I know why they bought this. Hell I tried to buy blo.gs last year. Good move VeriSign but clear the air. Here is their attempt to clear the air...
Word is out, and it’s true: VeriSign has acquired the assets of Dave Winer’s weblogs.com. I’m sure Dave will have plenty to say on the subject, but weblogs.com this past year has reached a point where Dave needed to either a) invest significant capital into the development of Weblogs 2.0 – a ping server to handle the next several years of traffic growth, b) sell it to someone else who would do the same, or c) watch as the current system slowly (or maybe quickly) succumbed to the ever-growing stream of pings. Last Thursday weblogs.com processed just under 2 million (1.96M) pings for the day. When we started talking with Dave, a couple months back, the ping totals were barely half of that, and the load even then on the servers made pinging weblogs a chancy proposition during peak posting times (late morning and mid-evening in the US). For a long time, ping servers could be stood up as a single box running on a fast business DSL connection. Those days have passed at least for the popular ping servers; pings are well on their way to requiring serious infrastructure.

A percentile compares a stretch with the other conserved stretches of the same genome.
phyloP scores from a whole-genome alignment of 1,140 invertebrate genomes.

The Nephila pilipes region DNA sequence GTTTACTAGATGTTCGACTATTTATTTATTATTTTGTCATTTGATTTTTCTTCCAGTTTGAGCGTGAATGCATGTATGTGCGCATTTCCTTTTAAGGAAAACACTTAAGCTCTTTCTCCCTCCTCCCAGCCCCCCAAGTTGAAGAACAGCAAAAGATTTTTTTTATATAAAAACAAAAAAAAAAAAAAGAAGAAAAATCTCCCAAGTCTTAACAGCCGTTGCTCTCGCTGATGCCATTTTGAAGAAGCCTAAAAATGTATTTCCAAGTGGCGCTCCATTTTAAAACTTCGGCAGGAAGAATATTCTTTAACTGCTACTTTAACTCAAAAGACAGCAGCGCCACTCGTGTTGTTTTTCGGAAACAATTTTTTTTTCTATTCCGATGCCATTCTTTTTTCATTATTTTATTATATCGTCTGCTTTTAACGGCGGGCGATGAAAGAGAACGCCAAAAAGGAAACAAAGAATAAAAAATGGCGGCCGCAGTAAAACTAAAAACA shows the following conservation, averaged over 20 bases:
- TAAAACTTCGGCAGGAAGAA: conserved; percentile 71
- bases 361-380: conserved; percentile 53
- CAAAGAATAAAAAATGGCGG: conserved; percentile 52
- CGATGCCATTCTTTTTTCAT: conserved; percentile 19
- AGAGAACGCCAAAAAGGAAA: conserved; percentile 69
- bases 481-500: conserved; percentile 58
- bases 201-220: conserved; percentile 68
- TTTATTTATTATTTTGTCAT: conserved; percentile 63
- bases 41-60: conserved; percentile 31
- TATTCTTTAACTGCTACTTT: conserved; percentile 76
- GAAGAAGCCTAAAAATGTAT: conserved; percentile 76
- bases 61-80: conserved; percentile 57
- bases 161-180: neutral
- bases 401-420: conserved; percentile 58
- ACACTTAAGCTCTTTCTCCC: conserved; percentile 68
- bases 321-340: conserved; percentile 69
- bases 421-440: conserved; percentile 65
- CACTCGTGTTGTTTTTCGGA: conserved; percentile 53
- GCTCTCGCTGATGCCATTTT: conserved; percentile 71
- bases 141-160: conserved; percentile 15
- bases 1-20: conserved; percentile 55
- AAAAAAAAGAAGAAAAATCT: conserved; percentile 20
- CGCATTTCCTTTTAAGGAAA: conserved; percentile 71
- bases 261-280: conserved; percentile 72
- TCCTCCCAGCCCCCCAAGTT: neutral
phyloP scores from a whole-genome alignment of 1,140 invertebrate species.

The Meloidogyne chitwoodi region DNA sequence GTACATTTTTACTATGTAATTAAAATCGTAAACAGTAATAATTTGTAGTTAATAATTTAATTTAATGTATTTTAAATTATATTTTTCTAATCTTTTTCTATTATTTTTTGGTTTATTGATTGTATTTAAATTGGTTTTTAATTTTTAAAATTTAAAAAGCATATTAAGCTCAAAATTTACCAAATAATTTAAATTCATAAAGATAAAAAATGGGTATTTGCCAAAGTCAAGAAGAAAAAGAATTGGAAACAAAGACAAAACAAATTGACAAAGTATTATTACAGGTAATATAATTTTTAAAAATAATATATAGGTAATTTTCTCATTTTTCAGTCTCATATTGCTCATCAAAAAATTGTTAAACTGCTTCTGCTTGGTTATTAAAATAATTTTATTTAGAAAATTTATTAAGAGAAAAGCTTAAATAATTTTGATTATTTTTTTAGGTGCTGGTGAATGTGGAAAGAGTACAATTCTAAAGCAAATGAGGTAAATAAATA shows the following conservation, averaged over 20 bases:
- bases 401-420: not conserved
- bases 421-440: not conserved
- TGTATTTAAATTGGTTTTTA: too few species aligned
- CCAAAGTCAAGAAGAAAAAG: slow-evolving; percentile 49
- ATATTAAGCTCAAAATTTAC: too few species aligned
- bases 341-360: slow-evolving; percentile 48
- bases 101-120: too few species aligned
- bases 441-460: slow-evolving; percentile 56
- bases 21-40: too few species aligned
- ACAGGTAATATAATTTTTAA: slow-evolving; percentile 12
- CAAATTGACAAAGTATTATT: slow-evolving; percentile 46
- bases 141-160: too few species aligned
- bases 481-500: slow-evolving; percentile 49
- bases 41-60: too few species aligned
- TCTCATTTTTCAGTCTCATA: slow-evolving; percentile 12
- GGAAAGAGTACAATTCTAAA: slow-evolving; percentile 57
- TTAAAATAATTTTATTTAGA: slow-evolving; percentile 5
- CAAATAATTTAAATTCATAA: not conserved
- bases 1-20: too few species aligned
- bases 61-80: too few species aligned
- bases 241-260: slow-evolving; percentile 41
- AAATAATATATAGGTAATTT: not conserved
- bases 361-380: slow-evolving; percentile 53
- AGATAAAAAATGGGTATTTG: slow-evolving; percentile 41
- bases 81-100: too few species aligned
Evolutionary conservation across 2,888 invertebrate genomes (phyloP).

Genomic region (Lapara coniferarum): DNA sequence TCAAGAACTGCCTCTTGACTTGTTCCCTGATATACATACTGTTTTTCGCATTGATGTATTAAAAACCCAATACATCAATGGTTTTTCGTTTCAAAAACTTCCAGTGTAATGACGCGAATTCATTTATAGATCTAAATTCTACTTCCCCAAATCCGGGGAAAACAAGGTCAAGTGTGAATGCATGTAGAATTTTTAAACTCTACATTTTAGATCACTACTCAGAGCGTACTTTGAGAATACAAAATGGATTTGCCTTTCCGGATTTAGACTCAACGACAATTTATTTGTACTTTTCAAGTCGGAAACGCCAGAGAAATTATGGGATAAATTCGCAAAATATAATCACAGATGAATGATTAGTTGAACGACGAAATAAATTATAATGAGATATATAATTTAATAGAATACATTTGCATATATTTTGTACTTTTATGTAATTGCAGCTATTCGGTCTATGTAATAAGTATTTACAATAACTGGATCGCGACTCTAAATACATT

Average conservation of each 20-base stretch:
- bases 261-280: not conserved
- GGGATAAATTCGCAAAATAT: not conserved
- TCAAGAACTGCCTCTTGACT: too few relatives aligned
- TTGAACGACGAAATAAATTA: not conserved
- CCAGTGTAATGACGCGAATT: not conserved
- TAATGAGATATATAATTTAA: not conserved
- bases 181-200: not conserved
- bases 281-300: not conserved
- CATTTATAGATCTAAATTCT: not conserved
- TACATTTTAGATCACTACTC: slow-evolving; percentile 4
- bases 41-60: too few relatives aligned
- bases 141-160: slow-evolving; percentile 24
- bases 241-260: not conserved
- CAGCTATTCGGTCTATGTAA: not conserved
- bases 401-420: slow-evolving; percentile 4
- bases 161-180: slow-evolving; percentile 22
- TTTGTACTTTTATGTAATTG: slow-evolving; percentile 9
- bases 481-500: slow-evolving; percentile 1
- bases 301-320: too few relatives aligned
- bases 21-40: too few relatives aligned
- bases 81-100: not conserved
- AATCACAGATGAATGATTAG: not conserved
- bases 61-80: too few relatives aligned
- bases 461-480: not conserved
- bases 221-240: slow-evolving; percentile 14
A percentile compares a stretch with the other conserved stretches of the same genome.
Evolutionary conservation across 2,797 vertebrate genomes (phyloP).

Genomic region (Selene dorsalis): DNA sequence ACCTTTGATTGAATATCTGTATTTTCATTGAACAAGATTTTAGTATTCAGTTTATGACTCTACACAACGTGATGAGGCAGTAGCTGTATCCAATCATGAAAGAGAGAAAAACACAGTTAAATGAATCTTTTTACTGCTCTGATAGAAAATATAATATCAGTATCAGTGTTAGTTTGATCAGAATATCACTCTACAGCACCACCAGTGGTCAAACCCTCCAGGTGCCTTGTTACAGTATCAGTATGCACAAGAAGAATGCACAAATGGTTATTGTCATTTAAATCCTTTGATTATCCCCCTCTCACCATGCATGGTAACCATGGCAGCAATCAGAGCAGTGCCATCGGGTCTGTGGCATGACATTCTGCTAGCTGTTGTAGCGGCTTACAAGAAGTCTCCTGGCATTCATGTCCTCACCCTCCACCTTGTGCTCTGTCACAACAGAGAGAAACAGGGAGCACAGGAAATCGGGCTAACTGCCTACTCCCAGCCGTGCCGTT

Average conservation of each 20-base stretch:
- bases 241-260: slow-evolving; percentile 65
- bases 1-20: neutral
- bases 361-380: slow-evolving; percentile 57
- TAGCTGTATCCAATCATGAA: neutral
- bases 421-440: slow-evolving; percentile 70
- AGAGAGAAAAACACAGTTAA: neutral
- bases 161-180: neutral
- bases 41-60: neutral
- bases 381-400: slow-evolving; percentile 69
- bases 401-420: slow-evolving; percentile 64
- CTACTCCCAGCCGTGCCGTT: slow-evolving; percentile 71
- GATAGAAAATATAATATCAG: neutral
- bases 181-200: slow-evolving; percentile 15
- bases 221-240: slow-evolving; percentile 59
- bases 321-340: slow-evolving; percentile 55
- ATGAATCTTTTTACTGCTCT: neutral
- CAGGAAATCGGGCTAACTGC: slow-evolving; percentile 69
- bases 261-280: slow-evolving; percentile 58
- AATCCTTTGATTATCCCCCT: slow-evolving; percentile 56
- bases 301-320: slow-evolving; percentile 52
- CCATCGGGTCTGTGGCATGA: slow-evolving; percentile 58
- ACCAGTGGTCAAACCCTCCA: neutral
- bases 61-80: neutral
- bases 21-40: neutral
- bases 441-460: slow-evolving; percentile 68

That’s where VeriSign comes in. Not only are we running the DNS Registry and the largest TLDs (.com/.net), we handle hundreds of millions of transactions every month in the areas of mobile telephony, ecommerce payments, and instant messaging among other things. As we look ahead a few years, we see a future in which pings are generated not just by the millions per day, but by the tens and hundreds of millions. The blogosphere will continue to grow – rapidly – but we already note signs that RSS and the mechanics of feed-based publishing will extend well beyond the blogging perimeter, and be adopted as an enabling technology in areas like mainstream media publishing and corporate data distribution. In short, we believe that it won’t be long before terms like ping, feed, and trackback become part of the conventional lexicon for Internet publishing as a whole, not just the realm of blogs.